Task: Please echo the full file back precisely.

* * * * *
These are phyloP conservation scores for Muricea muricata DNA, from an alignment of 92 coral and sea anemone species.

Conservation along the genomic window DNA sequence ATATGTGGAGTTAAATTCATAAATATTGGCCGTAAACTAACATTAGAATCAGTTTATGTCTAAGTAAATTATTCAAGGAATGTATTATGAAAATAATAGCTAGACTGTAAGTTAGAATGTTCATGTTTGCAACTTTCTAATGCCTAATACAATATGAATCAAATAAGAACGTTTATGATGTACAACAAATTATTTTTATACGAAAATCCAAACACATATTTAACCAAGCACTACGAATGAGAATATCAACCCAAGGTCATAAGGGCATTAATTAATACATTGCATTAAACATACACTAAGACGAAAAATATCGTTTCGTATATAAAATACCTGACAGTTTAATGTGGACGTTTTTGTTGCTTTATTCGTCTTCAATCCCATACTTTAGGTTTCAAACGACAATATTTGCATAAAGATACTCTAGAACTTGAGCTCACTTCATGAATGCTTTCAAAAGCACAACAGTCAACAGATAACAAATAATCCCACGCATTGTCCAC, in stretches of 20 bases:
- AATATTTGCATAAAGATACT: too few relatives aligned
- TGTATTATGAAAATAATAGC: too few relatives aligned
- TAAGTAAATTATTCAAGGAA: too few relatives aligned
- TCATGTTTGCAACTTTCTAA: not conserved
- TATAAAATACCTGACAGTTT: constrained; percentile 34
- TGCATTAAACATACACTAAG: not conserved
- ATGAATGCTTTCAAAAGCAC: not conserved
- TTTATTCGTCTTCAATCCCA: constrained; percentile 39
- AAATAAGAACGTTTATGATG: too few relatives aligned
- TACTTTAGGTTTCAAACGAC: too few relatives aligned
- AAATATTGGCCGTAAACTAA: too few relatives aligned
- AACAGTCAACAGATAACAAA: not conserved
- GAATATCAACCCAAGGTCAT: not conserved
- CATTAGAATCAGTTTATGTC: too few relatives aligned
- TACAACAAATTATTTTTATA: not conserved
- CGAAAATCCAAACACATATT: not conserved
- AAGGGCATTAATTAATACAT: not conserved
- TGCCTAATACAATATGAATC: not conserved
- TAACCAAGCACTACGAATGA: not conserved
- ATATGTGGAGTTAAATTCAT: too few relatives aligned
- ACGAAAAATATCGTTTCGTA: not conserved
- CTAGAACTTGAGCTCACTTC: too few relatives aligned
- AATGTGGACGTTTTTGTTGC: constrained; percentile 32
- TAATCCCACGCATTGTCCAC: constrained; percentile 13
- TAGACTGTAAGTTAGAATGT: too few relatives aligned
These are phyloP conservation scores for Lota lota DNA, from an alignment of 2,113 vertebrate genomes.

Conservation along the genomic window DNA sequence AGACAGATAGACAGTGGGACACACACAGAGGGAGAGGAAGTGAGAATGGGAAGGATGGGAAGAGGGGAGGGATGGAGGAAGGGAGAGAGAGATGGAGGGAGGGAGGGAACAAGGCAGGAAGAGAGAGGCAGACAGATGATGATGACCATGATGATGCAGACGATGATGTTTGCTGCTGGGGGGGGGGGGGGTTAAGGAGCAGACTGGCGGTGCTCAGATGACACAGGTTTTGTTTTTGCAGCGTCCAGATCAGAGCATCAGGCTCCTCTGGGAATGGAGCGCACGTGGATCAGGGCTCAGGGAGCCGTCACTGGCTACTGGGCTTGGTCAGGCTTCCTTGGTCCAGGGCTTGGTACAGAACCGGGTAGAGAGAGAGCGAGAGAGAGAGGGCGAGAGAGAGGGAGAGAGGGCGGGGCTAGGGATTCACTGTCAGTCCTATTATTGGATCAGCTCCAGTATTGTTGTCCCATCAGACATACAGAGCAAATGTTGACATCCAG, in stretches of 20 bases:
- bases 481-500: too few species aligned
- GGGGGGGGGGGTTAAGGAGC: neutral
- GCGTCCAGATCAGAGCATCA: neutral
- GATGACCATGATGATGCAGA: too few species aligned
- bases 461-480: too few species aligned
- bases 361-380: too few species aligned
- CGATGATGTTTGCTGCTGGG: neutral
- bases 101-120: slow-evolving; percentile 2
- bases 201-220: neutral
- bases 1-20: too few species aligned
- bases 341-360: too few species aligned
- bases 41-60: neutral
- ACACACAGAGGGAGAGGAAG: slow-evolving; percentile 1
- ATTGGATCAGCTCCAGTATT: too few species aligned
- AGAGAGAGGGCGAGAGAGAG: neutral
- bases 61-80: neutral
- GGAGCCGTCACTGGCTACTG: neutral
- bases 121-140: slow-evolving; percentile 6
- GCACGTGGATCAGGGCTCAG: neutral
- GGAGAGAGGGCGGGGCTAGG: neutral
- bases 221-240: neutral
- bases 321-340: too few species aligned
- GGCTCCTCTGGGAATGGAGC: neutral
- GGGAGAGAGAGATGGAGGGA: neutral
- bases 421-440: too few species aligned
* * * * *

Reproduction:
These are phyloP conservation scores for Muricea muricata DNA, from an alignment of 92 coral and sea anemone species.

Conservation along the genomic window DNA sequence ATATGTGGAGTTAAATTCATAAATATTGGCCGTAAACTAACATTAGAATCAGTTTATGTCTAAGTAAATTATTCAAGGAATGTATTATGAAAATAATAGCTAGACTGTAAGTTAGAATGTTCATGTTTGCAACTTTCTAATGCCTAATACAATATGAATCAAATAAGAACGTTTATGATGTACAACAAATTATTTTTATACGAAAATCCAAACACATATTTAACCAAGCACTACGAATGAGAATATCAACCCAAGGTCATAAGGGCATTAATTAATACATTGCATTAAACATACACTAAGACGAAAAATATCGTTTCGTATATAAAATACCTGACAGTTTAATGTGGACGTTTTTGTTGCTTTATTCGTCTTCAATCCCATACTTTAGGTTTCAAACGACAATATTTGCATAAAGATACTCTAGAACTTGAGCTCACTTCATGAATGCTTTCAAAAGCACAACAGTCAACAGATAACAAATAATCCCACGCATTGTCCAC, in stretches of 20 bases:
- AATATTTGCATAAAGATACT: too few relatives aligned
- TGTATTATGAAAATAATAGC: too few relatives aligned
- TAAGTAAATTATTCAAGGAA: too few relatives aligned
- TCATGTTTGCAACTTTCTAA: not conserved
- TATAAAATACCTGACAGTTT: constrained; percentile 34
- TGCATTAAACATACACTAAG: not conserved
- ATGAATGCTTTCAAAAGCAC: not conserved
- TTTATTCGTCTTCAATCCCA: constrained; percentile 39
- AAATAAGAACGTTTATGATG: too few relatives aligned
- TACTTTAGGTTTCAAACGAC: too few relatives aligned
- AAATATTGGCCGTAAACTAA: too few relatives aligned
- AACAGTCAACAGATAACAAA: not conserved
- GAATATCAACCCAAGGTCAT: not conserved
- CATTAGAATCAGTTTATGTC: too few relatives aligned
- TACAACAAATTATTTTTATA: not conserved
- CGAAAATCCAAACACATATT: not conserved
- AAGGGCATTAATTAATACAT: not conserved
- TGCCTAATACAATATGAATC: not conserved
- TAACCAAGCACTACGAATGA: not conserved
- ATATGTGGAGTTAAATTCAT: too few relatives aligned
- ACGAAAAATATCGTTTCGTA: not conserved
- CTAGAACTTGAGCTCACTTC: too few relatives aligned
- AATGTGGACGTTTTTGTTGC: constrained; percentile 32
- TAATCCCACGCATTGTCCAC: constrained; percentile 13
- TAGACTGTAAGTTAGAATGT: too few relatives aligned
These are phyloP conservation scores for Lota lota DNA, from an alignment of 2,113 vertebrate genomes.

Conservation along the genomic window DNA sequence AGACAGATAGACAGTGGGACACACACAGAGGGAGAGGAAGTGAGAATGGGAAGGATGGGAAGAGGGGAGGGATGGAGGAAGGGAGAGAGAGATGGAGGGAGGGAGGGAACAAGGCAGGAAGAGAGAGGCAGACAGATGATGATGACCATGATGATGCAGACGATGATGTTTGCTGCTGGGGGGGGGGGGGGTTAAGGAGCAGACTGGCGGTGCTCAGATGACACAGGTTTTGTTTTTGCAGCGTCCAGATCAGAGCATCAGGCTCCTCTGGGAATGGAGCGCACGTGGATCAGGGCTCAGGGAGCCGTCACTGGCTACTGGGCTTGGTCAGGCTTCCTTGGTCCAGGGCTTGGTACAGAACCGGGTAGAGAGAGAGCGAGAGAGAGAGGGCGAGAGAGAGGGAGAGAGGGCGGGGCTAGGGATTCACTGTCAGTCCTATTATTGGATCAGCTCCAGTATTGTTGTCCCATCAGACATACAGAGCAAATGTTGACATCCAG, in stretches of 20 bases:
- bases 481-500: too few species aligned
- GGGGGGGGGGGTTAAGGAGC: neutral
- GCGTCCAGATCAGAGCATCA: neutral
- GATGACCATGATGATGCAGA: too few species aligned
- bases 461-480: too few species aligned
- bases 361-380: too few species aligned
- CGATGATGTTTGCTGCTGGG: neutral
- bases 101-120: slow-evolving; percentile 2
- bases 201-220: neutral
- bases 1-20: too few species aligned
- bases 341-360: too few species aligned
- bases 41-60: neutral
- ACACACAGAGGGAGAGGAAG: slow-evolving; percentile 1
- ATTGGATCAGCTCCAGTATT: too few species aligned
- AGAGAGAGGGCGAGAGAGAG: neutral
- bases 61-80: neutral
- GGAGCCGTCACTGGCTACTG: neutral
- bases 121-140: slow-evolving; percentile 6
- GCACGTGGATCAGGGCTCAG: neutral
- GGAGAGAGGGCGGGGCTAGG: neutral
- bases 221-240: neutral
- bases 321-340: too few species aligned
- GGCTCCTCTGGGAATGGAGC: neutral
- GGGAGAGAGAGATGGAGGGA: neutral
- bases 421-440: too few species aligned